My favorite part of this insightful interview is this line: “I’ve found that it’s pointless to only work when I feel “inspired”. Read below for more wisdom and a peek into Brooklyn’s world!

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Tell us a little about yourself. How old are your children? Where can we find you?

I’m Brooklyn Lamb, lover of imagination and portrait artist. I have a 22 month old little gal and another little gal coming next month! I am full time hands on mama, trying so hard to not blink.

COTFA-Brooklyn-Lamb-4Has your approach to painting, your processes, medium, or your inspiration changed since having children?
Being a parent changes the route of your brain neurons in an exciting way, so yes, I can confidently say I am so much more inspired to create now. I’ve come to appreciate that art isn’t just duplicating an exact copy of what you see, it’s about creating an emotion. I’m hoping to be more free in my work from here on out.

COTFA-Brooklyn-Lamb-5Is it easy or difficult for you to find/make time to create? Did you have to give anything up? Do you have advice on what works for you?

I’ve found that it’s pointless to only work when I feel “inspired”. I plan my schedule, and I stick to it. Honestly, I’ve been able to create better work by just being consistent. Most of my cleaning gets done when my daughter is awake. She loves helping and I think it’s important to teach her these life skills in a fun way. But when I can’t “do everything”, I’m OK with the laundry waiting for me, and etc. My husband is a huge help with cleaning so that is a huge bonus. I really don’t watch much TV, or read as much as like I would like to, but I don’t really feel like I’ve had to give anything up because I’m doing everything that I need to do for my well being.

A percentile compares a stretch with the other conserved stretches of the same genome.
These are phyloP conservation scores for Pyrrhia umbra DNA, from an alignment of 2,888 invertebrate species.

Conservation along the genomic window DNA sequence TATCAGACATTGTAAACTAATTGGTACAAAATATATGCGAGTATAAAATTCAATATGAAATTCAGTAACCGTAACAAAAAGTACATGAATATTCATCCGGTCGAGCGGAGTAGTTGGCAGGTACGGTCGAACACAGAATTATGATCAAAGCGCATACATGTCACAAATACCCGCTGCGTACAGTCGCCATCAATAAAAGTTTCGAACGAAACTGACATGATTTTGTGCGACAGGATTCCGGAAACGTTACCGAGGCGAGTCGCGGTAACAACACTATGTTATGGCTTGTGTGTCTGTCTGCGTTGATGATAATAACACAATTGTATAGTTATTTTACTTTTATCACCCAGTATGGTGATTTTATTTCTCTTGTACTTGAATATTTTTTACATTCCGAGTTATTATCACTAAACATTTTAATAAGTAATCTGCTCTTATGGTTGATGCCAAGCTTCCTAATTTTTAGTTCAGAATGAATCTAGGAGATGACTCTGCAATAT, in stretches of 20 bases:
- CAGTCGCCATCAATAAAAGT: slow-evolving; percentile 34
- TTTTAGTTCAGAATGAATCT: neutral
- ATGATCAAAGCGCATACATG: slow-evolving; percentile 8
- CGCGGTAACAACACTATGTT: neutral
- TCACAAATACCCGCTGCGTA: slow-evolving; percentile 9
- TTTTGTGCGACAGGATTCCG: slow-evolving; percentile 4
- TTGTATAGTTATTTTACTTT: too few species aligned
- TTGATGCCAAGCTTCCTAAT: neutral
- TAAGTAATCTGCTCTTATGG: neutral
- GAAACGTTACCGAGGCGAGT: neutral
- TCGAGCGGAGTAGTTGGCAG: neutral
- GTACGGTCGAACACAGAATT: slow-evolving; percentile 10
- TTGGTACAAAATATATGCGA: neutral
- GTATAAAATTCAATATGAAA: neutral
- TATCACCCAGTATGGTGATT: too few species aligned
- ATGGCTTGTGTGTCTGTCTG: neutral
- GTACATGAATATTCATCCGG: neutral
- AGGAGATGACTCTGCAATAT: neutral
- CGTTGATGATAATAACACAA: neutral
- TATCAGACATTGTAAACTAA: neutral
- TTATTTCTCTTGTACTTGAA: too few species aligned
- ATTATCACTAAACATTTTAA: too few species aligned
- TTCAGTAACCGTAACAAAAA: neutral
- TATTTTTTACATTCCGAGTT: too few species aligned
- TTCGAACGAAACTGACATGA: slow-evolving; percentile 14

COTFA-Brooklyn-Lamb-7How does being an artist make you a better mother to your children? What do you hope they take away from seeing you as an artist doing something that fulfills you? 

Obviously, being a good mom is my first priority. But with that said, I find that by carving time out to paint, I am able to be a better mom. By working on my craft, my soul is able to escape and breathe for a little bit, and it actually gives me the physical and mental energy I need to run around with a toddler all day. I hope that my girls can see that it’s important to do what makes you happy, whether it’s what I do or it’s with music, like my husband, or something else. And to be able to be creative in a way that creates a positive atmosphere for others.

COTFA-Brooklyn-Lamb-6Where do you paint or create? What are your favorite things about your workspace and what would you improve? Do you ever create art with your kids?

I recently gave up my light-filled white walled studio for baby #2, so now I paint in my finished basement, and I sketch wherever I am in my house. Yes, having lots of natural light is awesome, but it’s more important to be happy working wherever you are, and whatever time of the day or night that is.

COTFA-Brooklyn-Lamb-2Do you have any tips to streamline / delegate / outsource household and childcare activities so that you can focus more time on your art? Has your lifestyle changed in any major ways?

It’s always nice when my mom watches my daughter for a few hours so that I can focus during good daylight to work on a painting. But really, I like to spend as much time with my daughter as possible, so I’m happy to work when she sleeps during the day or at night.

COTFA-Brooklyn-Lamb-3Do you have any big goals or dreams for your art that you’d like to share? What would be your dream project?